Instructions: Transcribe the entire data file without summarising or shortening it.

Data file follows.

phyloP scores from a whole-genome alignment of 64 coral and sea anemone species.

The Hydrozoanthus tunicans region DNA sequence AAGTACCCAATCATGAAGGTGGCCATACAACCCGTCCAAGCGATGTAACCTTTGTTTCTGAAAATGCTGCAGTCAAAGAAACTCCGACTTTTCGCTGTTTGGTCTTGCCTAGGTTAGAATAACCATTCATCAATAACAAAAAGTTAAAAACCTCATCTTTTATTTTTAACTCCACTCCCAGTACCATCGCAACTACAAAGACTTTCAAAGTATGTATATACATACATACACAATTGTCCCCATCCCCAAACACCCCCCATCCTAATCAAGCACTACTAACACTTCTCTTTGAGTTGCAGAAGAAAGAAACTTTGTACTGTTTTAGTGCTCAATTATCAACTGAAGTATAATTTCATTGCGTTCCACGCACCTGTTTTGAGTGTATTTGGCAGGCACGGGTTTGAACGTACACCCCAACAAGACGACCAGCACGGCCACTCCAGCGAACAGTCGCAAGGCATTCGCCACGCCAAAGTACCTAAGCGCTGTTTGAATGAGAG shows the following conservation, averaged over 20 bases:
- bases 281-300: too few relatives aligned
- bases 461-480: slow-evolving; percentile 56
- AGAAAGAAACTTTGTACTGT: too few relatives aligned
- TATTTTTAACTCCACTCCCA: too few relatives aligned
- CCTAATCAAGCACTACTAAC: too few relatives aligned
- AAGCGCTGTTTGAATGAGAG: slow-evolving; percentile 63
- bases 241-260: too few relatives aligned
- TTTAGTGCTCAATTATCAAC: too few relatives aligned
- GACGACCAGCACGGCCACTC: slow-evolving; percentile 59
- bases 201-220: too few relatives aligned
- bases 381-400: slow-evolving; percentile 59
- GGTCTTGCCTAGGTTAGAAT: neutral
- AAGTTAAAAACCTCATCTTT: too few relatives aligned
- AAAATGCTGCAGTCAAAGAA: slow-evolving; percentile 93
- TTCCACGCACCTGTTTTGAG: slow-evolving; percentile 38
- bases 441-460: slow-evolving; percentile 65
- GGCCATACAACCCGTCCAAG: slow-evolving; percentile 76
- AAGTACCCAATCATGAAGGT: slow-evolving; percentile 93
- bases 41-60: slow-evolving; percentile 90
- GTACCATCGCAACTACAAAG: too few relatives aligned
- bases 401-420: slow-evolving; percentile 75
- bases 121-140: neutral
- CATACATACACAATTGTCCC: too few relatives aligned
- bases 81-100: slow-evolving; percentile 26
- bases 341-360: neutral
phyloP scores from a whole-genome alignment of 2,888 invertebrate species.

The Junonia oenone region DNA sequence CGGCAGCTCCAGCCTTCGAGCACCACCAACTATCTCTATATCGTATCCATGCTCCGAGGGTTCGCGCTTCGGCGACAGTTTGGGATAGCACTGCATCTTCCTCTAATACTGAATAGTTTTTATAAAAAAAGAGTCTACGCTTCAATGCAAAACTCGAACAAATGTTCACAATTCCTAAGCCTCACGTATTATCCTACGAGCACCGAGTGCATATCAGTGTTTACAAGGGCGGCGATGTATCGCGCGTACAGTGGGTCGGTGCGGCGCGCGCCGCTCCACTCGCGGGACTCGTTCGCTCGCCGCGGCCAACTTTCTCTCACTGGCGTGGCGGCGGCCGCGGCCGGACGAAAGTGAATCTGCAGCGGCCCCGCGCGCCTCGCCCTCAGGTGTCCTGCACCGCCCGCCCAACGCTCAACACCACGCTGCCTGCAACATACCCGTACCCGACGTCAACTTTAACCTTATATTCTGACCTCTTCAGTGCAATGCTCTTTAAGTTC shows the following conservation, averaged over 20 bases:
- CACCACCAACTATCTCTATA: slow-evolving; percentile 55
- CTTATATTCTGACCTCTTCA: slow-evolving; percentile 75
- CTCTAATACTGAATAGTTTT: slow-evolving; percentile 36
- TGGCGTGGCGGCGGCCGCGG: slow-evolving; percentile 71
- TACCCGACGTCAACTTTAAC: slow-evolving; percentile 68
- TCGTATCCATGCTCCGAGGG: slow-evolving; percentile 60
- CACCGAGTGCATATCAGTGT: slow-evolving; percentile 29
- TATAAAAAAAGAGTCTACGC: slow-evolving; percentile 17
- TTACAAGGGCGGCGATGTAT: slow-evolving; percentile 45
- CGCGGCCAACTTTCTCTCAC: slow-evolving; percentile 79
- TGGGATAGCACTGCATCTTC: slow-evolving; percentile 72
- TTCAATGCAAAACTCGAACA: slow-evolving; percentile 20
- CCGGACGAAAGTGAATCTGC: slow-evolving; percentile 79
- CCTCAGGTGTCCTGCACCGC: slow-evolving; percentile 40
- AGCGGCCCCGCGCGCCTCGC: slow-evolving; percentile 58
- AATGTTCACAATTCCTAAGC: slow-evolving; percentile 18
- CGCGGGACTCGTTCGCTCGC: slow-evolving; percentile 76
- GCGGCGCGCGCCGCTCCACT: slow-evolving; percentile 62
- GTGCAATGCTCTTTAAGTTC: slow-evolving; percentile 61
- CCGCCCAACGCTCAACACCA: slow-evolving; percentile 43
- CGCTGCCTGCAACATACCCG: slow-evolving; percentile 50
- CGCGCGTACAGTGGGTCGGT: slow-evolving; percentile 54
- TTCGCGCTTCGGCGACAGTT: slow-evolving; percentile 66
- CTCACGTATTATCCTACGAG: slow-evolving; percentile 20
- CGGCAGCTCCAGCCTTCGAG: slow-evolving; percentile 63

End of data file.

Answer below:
phyloP scores from a whole-genome alignment of 64 coral and sea anemone species.

The Hydrozoanthus tunicans region DNA sequence AAGTACCCAATCATGAAGGTGGCCATACAACCCGTCCAAGCGATGTAACCTTTGTTTCTGAAAATGCTGCAGTCAAAGAAACTCCGACTTTTCGCTGTTTGGTCTTGCCTAGGTTAGAATAACCATTCATCAATAACAAAAAGTTAAAAACCTCATCTTTTATTTTTAACTCCACTCCCAGTACCATCGCAACTACAAAGACTTTCAAAGTATGTATATACATACATACACAATTGTCCCCATCCCCAAACACCCCCCATCCTAATCAAGCACTACTAACACTTCTCTTTGAGTTGCAGAAGAAAGAAACTTTGTACTGTTTTAGTGCTCAATTATCAACTGAAGTATAATTTCATTGCGTTCCACGCACCTGTTTTGAGTGTATTTGGCAGGCACGGGTTTGAACGTACACCCCAACAAGACGACCAGCACGGCCACTCCAGCGAACAGTCGCAAGGCATTCGCCACGCCAAAGTACCTAAGCGCTGTTTGAATGAGAG shows the following conservation, averaged over 20 bases:
- bases 281-300: too few relatives aligned
- bases 461-480: slow-evolving; percentile 56
- AGAAAGAAACTTTGTACTGT: too few relatives aligned
- TATTTTTAACTCCACTCCCA: too few relatives aligned
- CCTAATCAAGCACTACTAAC: too few relatives aligned
- AAGCGCTGTTTGAATGAGAG: slow-evolving; percentile 63
- bases 241-260: too few relatives aligned
- TTTAGTGCTCAATTATCAAC: too few relatives aligned
- GACGACCAGCACGGCCACTC: slow-evolving; percentile 59
- bases 201-220: too few relatives aligned
- bases 381-400: slow-evolving; percentile 59
- GGTCTTGCCTAGGTTAGAAT: neutral
- AAGTTAAAAACCTCATCTTT: too few relatives aligned
- AAAATGCTGCAGTCAAAGAA: slow-evolving; percentile 93
- TTCCACGCACCTGTTTTGAG: slow-evolving; percentile 38
- bases 441-460: slow-evolving; percentile 65
- GGCCATACAACCCGTCCAAG: slow-evolving; percentile 76
- AAGTACCCAATCATGAAGGT: slow-evolving; percentile 93
- bases 41-60: slow-evolving; percentile 90
- GTACCATCGCAACTACAAAG: too few relatives aligned
- bases 401-420: slow-evolving; percentile 75
- bases 121-140: neutral
- CATACATACACAATTGTCCC: too few relatives aligned
- bases 81-100: slow-evolving; percentile 26
- bases 341-360: neutral
phyloP scores from a whole-genome alignment of 2,888 invertebrate species.

The Junonia oenone region DNA sequence CGGCAGCTCCAGCCTTCGAGCACCACCAACTATCTCTATATCGTATCCATGCTCCGAGGGTTCGCGCTTCGGCGACAGTTTGGGATAGCACTGCATCTTCCTCTAATACTGAATAGTTTTTATAAAAAAAGAGTCTACGCTTCAATGCAAAACTCGAACAAATGTTCACAATTCCTAAGCCTCACGTATTATCCTACGAGCACCGAGTGCATATCAGTGTTTACAAGGGCGGCGATGTATCGCGCGTACAGTGGGTCGGTGCGGCGCGCGCCGCTCCACTCGCGGGACTCGTTCGCTCGCCGCGGCCAACTTTCTCTCACTGGCGTGGCGGCGGCCGCGGCCGGACGAAAGTGAATCTGCAGCGGCCCCGCGCGCCTCGCCCTCAGGTGTCCTGCACCGCCCGCCCAACGCTCAACACCACGCTGCCTGCAACATACCCGTACCCGACGTCAACTTTAACCTTATATTCTGACCTCTTCAGTGCAATGCTCTTTAAGTTC shows the following conservation, averaged over 20 bases:
- CACCACCAACTATCTCTATA: slow-evolving; percentile 55
- CTTATATTCTGACCTCTTCA: slow-evolving; percentile 75
- CTCTAATACTGAATAGTTTT: slow-evolving; percentile 36
- TGGCGTGGCGGCGGCCGCGG: slow-evolving; percentile 71
- TACCCGACGTCAACTTTAAC: slow-evolving; percentile 68
- TCGTATCCATGCTCCGAGGG: slow-evolving; percentile 60
- CACCGAGTGCATATCAGTGT: slow-evolving; percentile 29
- TATAAAAAAAGAGTCTACGC: slow-evolving; percentile 17
- TTACAAGGGCGGCGATGTAT: slow-evolving; percentile 45
- CGCGGCCAACTTTCTCTCAC: slow-evolving; percentile 79
- TGGGATAGCACTGCATCTTC: slow-evolving; percentile 72
- TTCAATGCAAAACTCGAACA: slow-evolving; percentile 20
- CCGGACGAAAGTGAATCTGC: slow-evolving; percentile 79
- CCTCAGGTGTCCTGCACCGC: slow-evolving; percentile 40
- AGCGGCCCCGCGCGCCTCGC: slow-evolving; percentile 58
- AATGTTCACAATTCCTAAGC: slow-evolving; percentile 18
- CGCGGGACTCGTTCGCTCGC: slow-evolving; percentile 76
- GCGGCGCGCGCCGCTCCACT: slow-evolving; percentile 62
- GTGCAATGCTCTTTAAGTTC: slow-evolving; percentile 61
- CCGCCCAACGCTCAACACCA: slow-evolving; percentile 43
- CGCTGCCTGCAACATACCCG: slow-evolving; percentile 50
- CGCGCGTACAGTGGGTCGGT: slow-evolving; percentile 54
- TTCGCGCTTCGGCGACAGTT: slow-evolving; percentile 66
- CTCACGTATTATCCTACGAG: slow-evolving; percentile 20
- CGGCAGCTCCAGCCTTCGAG: slow-evolving; percentile 63